Advertisements

Welcome to Riverdead! A Review of Afterlife with Archie

Somebody thought it would be a good idea to take the beloved Archie teens and have them get eaten by zombies. Strangely this formula works quite well. Afterlife with Archie is by far the most disturbing and twisted Archie comic of them all, except maybe for the Archie-Glee crossover, however. If you cherish characters like Jughead Jones, you might want to stay away from this comic because it get’s pretty brutal. Afterlife with Archie begins with a distraught Jughead Jones bringing his injured dog, Hotdog, to Sabrina Spellman (yes that Sabrina), who despite her aunt’s wishes, manages to bring Hotdog back from the dead. As you may have guessed, Hotdog returns as a demented zombie and unleashes (get it?) a zombie plague upon the world. Sure the plot of Afterlife with Archie is your pretty standard zombie story, but watching these normally chipper teens fight off the undead is actually a fantastic change up.

The darker tone of Afterlife with Archie works quite well because it allows all most of the beloved character (those who weren’t eaten) to develop in a way that’s heartfelt.  Characters like Kevin Keller and Reggie Mantle are given some serious edge. Betty and Veronica are still fighting over Archie as usual, but a zombie apocalypse actually manages to add some serious depth to this time old battle. Archie is faced with some serious challenges that make his dilemma of choosing between Betty and Veronica, less superficial. They become his confidants in a time of desperation.

While the long-term fans of the Archie comics might not enjoy seeing their favorite characters get brutally slaughtered on the page, horror fans will find this comic to be especially delicious. Afterlife with Archie shakes things up by combining the sickeningly perfect world of the Archie gang with a nightmare, the result, a badass cornucopia of awesomeness.

Hooky: Excerpt #1

hooky1

SCENE 1
EXT-LOVER’S LANE,TERRIDALE,ARKANSAS-1959
[FADE IN]

Lover’s Lane, an eerie desolate patch of woods that overlooks a large cliff. The moon shines over like a dimly lit beacon.
ALAN, an African-American teen, about 16 years old, is fleeing from an unknown force. He looks like a deer staring into headlights; blood is dripping from his chin. The sound of footsteps is coming from behind him, but his loud breathing overpowers the sound.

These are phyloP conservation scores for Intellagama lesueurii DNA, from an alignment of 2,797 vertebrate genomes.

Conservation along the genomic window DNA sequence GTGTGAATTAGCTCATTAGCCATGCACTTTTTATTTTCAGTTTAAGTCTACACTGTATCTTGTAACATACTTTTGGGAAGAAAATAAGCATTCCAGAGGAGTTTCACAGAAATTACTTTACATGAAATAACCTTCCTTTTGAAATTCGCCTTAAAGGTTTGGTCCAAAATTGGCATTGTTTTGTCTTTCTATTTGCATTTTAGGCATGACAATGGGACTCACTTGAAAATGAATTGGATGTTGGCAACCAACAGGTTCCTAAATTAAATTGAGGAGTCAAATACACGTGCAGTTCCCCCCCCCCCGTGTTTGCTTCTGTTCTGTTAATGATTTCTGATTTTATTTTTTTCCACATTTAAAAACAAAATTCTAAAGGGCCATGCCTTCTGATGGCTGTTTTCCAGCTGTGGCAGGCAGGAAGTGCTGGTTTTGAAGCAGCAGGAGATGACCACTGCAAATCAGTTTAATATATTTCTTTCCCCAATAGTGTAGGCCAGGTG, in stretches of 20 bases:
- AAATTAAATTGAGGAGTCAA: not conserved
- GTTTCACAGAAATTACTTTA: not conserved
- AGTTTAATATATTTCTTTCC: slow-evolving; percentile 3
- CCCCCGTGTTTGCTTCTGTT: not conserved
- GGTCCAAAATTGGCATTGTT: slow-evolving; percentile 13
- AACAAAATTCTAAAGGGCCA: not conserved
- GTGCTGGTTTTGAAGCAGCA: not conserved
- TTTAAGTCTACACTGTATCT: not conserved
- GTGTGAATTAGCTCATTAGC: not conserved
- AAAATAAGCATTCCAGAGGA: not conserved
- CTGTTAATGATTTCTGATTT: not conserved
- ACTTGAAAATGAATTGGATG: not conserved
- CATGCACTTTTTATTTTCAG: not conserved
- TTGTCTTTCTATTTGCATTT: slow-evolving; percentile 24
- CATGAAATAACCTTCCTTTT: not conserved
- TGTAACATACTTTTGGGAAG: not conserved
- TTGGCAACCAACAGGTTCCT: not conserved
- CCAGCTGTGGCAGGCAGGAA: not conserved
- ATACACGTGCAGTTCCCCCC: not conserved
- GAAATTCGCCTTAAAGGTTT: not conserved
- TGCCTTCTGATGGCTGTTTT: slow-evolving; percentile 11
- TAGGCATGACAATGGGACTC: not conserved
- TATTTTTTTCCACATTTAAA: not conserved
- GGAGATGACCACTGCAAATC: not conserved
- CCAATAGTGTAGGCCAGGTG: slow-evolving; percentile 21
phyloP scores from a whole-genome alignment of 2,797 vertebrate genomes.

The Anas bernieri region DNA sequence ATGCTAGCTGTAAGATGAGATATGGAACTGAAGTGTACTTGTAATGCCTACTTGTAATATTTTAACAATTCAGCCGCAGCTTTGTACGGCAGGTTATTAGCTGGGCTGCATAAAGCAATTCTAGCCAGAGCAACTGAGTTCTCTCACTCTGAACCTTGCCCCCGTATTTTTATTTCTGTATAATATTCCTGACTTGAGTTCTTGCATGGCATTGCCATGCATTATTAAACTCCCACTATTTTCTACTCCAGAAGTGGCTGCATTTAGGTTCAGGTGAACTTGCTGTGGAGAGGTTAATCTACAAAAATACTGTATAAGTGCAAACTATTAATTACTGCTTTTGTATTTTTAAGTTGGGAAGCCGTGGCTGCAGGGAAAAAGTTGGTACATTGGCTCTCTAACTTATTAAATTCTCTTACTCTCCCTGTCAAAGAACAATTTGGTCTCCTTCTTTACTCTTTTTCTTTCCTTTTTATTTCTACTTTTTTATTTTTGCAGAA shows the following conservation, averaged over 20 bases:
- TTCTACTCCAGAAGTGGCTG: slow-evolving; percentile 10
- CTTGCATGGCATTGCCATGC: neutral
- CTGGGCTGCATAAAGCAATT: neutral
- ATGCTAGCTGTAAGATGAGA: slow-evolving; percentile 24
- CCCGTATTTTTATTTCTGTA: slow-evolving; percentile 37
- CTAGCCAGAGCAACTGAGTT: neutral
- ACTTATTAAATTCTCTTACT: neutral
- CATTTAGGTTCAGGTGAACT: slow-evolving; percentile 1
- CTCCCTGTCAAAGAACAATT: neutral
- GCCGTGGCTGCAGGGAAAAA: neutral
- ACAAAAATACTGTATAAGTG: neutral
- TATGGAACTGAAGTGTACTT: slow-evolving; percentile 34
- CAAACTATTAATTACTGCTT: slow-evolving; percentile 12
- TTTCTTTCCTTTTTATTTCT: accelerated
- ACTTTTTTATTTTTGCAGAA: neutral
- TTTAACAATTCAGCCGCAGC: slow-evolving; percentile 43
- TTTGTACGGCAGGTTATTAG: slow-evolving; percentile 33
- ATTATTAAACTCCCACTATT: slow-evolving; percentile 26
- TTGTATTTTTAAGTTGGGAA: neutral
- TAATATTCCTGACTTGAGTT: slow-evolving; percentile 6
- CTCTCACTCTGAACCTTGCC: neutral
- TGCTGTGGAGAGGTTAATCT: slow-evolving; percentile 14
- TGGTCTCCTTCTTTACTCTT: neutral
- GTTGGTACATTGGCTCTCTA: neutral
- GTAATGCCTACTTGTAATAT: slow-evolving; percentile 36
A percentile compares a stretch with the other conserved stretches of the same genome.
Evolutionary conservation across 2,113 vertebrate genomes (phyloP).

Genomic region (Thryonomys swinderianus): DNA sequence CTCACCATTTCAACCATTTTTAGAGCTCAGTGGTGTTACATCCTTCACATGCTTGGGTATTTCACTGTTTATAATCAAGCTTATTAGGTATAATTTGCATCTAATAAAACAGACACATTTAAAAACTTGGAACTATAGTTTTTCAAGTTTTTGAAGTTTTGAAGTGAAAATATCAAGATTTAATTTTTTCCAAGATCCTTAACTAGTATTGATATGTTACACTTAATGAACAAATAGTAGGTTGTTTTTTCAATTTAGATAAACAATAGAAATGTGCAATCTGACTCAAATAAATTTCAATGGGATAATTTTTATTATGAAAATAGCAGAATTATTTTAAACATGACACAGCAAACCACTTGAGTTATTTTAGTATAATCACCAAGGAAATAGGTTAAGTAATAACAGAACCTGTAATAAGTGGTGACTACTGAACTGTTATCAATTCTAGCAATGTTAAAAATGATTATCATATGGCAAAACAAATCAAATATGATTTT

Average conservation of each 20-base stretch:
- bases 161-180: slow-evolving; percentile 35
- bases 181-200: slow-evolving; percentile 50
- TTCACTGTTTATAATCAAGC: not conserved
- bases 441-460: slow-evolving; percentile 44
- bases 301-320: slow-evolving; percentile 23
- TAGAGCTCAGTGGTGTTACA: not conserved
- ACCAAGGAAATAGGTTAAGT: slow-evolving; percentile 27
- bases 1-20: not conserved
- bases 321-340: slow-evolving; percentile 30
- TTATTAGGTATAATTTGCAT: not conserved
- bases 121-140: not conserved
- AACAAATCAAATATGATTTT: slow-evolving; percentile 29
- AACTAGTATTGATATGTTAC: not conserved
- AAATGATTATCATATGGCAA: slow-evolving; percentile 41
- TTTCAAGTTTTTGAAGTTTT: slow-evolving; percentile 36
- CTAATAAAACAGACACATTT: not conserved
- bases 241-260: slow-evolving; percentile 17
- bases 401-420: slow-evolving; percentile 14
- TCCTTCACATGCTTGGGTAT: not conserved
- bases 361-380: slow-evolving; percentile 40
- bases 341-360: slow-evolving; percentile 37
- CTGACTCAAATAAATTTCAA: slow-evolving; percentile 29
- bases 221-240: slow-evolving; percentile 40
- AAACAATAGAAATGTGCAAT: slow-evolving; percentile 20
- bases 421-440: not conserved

ALAN:
Please, please don’t hurt me.

No response. A shadow of a hook appears on the side of a tree.

ALAN:
I can you give you
whatever you want.

He sees the light of a parking lot and runs towards it.

EXT:THE TERRIDALE DRIVE-IN
A hand reaches in front and grabs Alan. BOBBY, a teenage football player, is standing in front of him, snarling like a bull.

BOBBY:
I got him guys, you can come out
now.

Several other football players emerge from the woods, LIAM, JACK,GERALD,DONALD And DAVID. Liam grabs Alan and throws him to the ground. The other guys form a circle around him. Donald has an umbrella in his hand. “The Creature from the Black Lagoon” is playing on the movie screen.

LIAM:
Now I thought this was supposed to
be a white’s only theater?

He kicks Alan in the chest.

ALAN:
I’m sorry, please, I just wanted to
see the movie.

LIAM:
You just wanted to to see the movie?
This isn’t New York boy. Just because
they’re letting your kind into school’s
now, does not give you the right to walk
wherever you please.

Alan tries to look away, Gerald brutally smacks the back of his head

GERALD:
Now you listen to him boy! Listen good!

LIAM:
There are rules to help separate us lions
from the other zoo animals and you broke
them. You know what they do to people
like you in Missouri? There was a boy
just like you.Now he talked funny to
a white woman and guess what they
did to him?
ALAN: (BEGGING)
No, please!
LIAM:
They took ‘im and dragged his body
from the back of a pickup truck.

ALAN:
Somebody, help me!

Alan gets up, he takes a swing at Liam, hitting him square in the forehead. Donald throws Alan down again and gives him a solid smack in the ribs with the umbrella.

LIAM:
Now that’s not very nice,
you got blood on my varsity
letter.Momma ain’t gonna
like that.

He punches Alan several times. Then he spits on him.
GERALD:
Jack, why don’t you take
a kick?
JACK: (ANXIOUS)
I don’t want to scuff
up my shoes.

ALAN:
Help! Someone please
help me!

LIAM:
I’m not gonna kill you boy,
that goes against the good book.
Besides I don’t wanna see
your momma blubbering on
my television set.

A beautiful girl, MARY, emerges from behind the crowd.

MARY:
Hey, you boys leave him alone!
Do you want to go to prison?

LIAM:
No mam.

JACK:
Mary, stay out of this.

MARY:
No Jack, I won’t and if
you want a ride home,
you best stop picking on him.

The other guys laugh, Jack is extremely embarrassed.

MARY:
You,(points to Alan) go home.
Go home and don’t look back.

Alan gets up and runs away, the other guys leave as well. The movie ends, all the cars in the lot begin to drive away, leaving Jack and Mary alone.

EXT-FRONT OF DRIVE-IN